Beer Sherpa Recommends: West Coast Grocery Co.

West Coast Grocery Company
1403 SE Stark
A limited but full menu, street parking, kids welcome

The square mile of real estate in Portland’s inner Southeast, running from Water Avenue to 20th east-west, and Burnside to Hawthorne north-south (it’s actually smaller than a square mile) contains eleven breweries, two cideries, and the McMenamins’ first pub. I would guess it’s one of the most-breweried stretches of real estate in the world. (There’s at least a half dozen more just beyond this cluster.) The newest is the unusually-named West Coast Grocery Company, five blocks from Burnside Brewing, Base Camp, Mt Tabor, and eight blocks from Cascade Brewing. It opened a couple months back and lodged its first medal at the Oregon Beer Awards this weekend with a gold for its fresh hop saison.

About the Name
Charlie Hyde's family started in the grocery business in Tacoma way back in 1891. The business survived four generations but the family sold it in 1985. Hyde decided to revivie the name and use "grocery" as the theme for the pub, which features grocery-style shelves behind the bar and a grocery-cart sculpture in the dining room. It is definitely an offbeat choice, but it works in the context of the pub.

It was founded by Charlie Hyde, a business-educated guy who looks to be on the fair side of 30. His original brewing partner departed for Hawaii and he had the great fortune of finding Owen Woods, who was the head brewer at Deschutes’ Portland outpost. It’s in a great location, just across from Revolution Hall, nestled into the dense Buckman neighborhood. It’s in a block of new construction, and the inside has a stairstep arrangement. The brewery and dining room are on the ground floor, but the bar seating is perched in a mezzanine above, offering a great view of the brewery and the bustle of the town on the streets outside.

If the brewery breaks through in this extremely competitive neighborhood, it will be because of the beer. West Coast Grocery doesn’t have a standard lineup, yet, though I think it’s going to be hard to pull some of these beers off the menu. The best beer pouring right now is a 4.5% pilsner called (unfortunately) Peck Chillzner, which is absolutely spot-on. It’s not actually Czech—a German pils with, presumably, Saaz hops. Still, it immediately joins the ranks of a number of excellent pilsners pouring in town—what I think of as Portland’s secret weapon.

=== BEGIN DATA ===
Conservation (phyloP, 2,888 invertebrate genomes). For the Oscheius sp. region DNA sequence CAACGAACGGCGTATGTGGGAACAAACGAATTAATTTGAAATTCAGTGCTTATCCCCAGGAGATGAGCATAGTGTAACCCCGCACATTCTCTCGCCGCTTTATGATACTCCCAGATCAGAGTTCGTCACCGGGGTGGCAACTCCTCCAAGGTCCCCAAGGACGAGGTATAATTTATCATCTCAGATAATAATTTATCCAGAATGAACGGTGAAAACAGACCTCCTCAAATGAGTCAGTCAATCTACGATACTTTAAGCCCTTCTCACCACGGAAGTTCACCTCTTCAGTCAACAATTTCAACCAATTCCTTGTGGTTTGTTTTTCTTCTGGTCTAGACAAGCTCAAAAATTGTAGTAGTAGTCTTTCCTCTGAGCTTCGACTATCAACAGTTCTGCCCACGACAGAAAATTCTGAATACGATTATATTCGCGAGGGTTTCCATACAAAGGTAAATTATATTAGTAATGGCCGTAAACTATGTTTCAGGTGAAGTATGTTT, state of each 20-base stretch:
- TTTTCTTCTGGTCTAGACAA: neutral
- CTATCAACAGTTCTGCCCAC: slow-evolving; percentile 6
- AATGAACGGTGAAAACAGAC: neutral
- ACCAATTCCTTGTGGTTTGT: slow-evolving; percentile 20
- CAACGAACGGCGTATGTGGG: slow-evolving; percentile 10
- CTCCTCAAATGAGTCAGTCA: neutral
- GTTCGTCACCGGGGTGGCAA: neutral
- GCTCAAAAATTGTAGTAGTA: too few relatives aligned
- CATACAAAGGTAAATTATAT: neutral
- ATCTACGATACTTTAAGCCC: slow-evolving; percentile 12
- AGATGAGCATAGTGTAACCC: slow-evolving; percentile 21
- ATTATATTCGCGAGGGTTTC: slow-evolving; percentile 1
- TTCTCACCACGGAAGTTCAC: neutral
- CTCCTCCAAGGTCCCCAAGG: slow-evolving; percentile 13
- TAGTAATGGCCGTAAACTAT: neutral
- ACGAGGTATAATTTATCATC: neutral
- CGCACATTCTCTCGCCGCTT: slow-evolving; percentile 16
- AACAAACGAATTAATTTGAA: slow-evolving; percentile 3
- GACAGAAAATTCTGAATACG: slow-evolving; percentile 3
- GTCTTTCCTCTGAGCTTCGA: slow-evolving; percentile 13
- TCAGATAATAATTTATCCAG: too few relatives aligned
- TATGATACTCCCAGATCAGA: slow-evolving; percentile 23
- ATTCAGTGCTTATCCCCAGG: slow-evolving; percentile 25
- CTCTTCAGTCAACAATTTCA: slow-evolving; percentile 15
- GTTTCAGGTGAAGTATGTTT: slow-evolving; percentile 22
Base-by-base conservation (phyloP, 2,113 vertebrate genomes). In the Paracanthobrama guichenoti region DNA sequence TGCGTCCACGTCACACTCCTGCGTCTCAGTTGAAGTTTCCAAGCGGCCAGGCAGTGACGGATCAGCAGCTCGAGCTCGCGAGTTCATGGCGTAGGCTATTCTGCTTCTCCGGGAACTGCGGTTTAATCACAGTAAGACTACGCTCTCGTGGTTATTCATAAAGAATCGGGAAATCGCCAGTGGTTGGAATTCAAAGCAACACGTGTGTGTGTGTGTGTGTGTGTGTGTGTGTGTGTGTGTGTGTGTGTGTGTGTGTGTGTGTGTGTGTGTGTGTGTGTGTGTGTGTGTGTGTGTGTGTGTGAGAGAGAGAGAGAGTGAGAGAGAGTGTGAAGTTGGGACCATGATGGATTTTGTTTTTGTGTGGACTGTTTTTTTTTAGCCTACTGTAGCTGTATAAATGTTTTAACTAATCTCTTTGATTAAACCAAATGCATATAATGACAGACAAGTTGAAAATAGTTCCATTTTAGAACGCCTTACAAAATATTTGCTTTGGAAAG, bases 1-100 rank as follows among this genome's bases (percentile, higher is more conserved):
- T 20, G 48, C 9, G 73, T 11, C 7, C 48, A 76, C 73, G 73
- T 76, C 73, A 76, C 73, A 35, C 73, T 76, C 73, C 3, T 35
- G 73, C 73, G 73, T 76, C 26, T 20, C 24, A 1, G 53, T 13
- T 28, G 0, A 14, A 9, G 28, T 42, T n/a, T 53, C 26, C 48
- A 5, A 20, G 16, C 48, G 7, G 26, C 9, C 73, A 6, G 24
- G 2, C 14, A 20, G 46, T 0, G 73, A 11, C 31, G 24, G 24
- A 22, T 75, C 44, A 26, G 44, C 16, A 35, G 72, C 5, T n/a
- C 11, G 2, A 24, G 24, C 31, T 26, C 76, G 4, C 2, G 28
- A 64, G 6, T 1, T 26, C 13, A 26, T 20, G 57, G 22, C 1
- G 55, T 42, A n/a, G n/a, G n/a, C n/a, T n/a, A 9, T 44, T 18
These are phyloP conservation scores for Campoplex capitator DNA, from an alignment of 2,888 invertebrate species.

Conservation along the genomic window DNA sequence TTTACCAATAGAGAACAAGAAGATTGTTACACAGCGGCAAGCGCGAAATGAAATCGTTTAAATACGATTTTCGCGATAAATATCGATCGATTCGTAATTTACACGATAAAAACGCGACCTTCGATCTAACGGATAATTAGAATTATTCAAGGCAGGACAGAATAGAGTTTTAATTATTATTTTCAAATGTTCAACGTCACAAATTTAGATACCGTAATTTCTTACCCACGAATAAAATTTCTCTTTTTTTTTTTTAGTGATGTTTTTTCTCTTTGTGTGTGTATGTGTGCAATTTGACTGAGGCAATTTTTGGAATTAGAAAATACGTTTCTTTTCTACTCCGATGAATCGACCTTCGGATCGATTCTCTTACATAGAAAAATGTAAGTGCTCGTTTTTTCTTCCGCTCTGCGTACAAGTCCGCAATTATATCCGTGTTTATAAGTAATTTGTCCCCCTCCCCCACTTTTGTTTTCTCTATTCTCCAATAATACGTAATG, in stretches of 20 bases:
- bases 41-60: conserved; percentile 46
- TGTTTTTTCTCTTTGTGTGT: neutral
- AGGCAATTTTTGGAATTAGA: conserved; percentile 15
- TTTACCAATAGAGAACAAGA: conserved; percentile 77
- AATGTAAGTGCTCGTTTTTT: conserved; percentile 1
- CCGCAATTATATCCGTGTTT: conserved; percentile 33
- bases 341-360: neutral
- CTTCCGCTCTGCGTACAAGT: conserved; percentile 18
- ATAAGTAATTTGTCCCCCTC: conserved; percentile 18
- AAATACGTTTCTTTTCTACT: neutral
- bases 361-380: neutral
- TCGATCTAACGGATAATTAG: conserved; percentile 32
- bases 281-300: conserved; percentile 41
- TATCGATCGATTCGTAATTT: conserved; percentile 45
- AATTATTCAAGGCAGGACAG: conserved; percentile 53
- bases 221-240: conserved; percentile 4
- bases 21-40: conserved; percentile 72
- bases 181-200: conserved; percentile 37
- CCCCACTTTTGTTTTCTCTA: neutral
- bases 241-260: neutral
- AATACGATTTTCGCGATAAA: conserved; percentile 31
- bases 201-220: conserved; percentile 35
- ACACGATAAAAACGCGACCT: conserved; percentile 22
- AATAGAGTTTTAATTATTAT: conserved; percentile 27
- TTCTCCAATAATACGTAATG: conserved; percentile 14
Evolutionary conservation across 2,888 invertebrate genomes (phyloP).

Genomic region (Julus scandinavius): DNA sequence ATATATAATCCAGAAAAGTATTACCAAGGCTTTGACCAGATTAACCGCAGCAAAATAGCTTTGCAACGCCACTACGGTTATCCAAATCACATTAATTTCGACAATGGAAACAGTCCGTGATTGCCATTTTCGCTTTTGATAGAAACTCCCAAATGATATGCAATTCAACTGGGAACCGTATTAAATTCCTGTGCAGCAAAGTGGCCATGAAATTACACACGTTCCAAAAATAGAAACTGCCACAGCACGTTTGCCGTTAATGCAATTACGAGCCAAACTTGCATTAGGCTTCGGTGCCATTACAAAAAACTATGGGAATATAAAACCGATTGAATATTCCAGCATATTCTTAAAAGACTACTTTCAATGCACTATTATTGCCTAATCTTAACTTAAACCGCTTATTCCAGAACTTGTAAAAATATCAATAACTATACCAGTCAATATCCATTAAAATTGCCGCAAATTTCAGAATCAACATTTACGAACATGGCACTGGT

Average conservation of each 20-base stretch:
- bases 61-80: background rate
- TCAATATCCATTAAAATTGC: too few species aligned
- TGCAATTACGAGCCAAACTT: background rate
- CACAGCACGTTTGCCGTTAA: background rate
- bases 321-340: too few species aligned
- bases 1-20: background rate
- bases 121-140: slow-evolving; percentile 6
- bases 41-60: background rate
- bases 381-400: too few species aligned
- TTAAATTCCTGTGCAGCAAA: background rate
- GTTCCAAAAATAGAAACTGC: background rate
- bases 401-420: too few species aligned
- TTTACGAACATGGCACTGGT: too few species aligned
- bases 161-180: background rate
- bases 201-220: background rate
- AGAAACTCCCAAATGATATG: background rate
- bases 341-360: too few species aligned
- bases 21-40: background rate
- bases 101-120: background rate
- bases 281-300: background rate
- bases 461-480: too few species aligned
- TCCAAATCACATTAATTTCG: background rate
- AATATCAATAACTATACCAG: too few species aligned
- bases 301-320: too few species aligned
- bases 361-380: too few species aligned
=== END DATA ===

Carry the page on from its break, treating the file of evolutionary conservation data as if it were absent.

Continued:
There are actually two other lagers pouring—a dry, somewhat hoppy (for style) dunkel, and a crackery Oktoberfest. They also have a Brut IPA, the only IPA currently pouring (though many more are on the way) and a wonderful pale ale called Colonel Summers, which locals recognize as a reference to the park a few blocks away. Finally, that fresh-hop saison is highly reminiscent of Urban Farmhouse. Every beer save one was 6% ABV or lower, which encourages sessions.

I have long since given up on trying to do reviews of every new brewery that opens in Portland—there are just too many. But West Coast Grocery is a brewery to put on your short list. In a few months I’m going to do another edition of Portland’s Best Breweries, and new entrants like West Coast (and perhaps Ruse, which I still need to visit) aren’t going to make that any easier. Make sure to give it a look.